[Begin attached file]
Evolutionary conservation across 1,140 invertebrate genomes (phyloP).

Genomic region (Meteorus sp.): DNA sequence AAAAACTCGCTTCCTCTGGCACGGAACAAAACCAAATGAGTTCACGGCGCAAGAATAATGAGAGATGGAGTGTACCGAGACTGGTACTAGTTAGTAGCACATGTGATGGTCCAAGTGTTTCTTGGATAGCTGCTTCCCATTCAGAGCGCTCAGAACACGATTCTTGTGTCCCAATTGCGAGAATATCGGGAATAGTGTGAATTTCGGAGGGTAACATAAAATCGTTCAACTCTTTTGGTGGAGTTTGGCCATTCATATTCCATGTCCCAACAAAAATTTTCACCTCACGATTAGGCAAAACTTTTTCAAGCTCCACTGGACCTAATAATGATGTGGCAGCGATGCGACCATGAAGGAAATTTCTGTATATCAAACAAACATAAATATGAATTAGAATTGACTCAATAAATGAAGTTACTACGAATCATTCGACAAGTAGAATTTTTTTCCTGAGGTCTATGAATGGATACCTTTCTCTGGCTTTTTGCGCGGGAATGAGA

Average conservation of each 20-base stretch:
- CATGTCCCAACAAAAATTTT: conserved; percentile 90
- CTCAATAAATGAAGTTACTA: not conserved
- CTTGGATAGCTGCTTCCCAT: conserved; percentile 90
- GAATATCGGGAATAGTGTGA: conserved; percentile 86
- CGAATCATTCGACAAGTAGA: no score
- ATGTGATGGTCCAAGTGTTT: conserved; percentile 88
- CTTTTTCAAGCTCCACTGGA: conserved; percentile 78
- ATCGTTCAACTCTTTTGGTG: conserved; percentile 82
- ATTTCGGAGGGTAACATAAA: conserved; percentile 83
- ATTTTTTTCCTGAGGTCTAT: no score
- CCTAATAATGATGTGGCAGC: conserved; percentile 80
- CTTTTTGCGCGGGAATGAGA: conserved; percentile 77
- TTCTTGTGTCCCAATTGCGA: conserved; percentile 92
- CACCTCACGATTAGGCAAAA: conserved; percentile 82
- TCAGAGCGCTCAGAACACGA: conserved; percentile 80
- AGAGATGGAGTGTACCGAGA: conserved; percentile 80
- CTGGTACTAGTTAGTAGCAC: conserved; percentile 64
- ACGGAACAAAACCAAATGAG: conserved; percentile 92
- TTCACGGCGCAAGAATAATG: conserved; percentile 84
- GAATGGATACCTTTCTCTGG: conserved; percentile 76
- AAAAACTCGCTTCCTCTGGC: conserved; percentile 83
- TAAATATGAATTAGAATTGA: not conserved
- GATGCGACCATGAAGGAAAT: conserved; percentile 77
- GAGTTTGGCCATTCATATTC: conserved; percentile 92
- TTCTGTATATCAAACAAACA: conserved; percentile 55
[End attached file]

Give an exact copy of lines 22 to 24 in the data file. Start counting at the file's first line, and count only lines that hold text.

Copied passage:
- TTCACGGCGCAAGAATAATG: conserved; percentile 84
- GAATGGATACCTTTCTCTGG: conserved; percentile 76
- AAAAACTCGCTTCCTCTGGC: conserved; percentile 83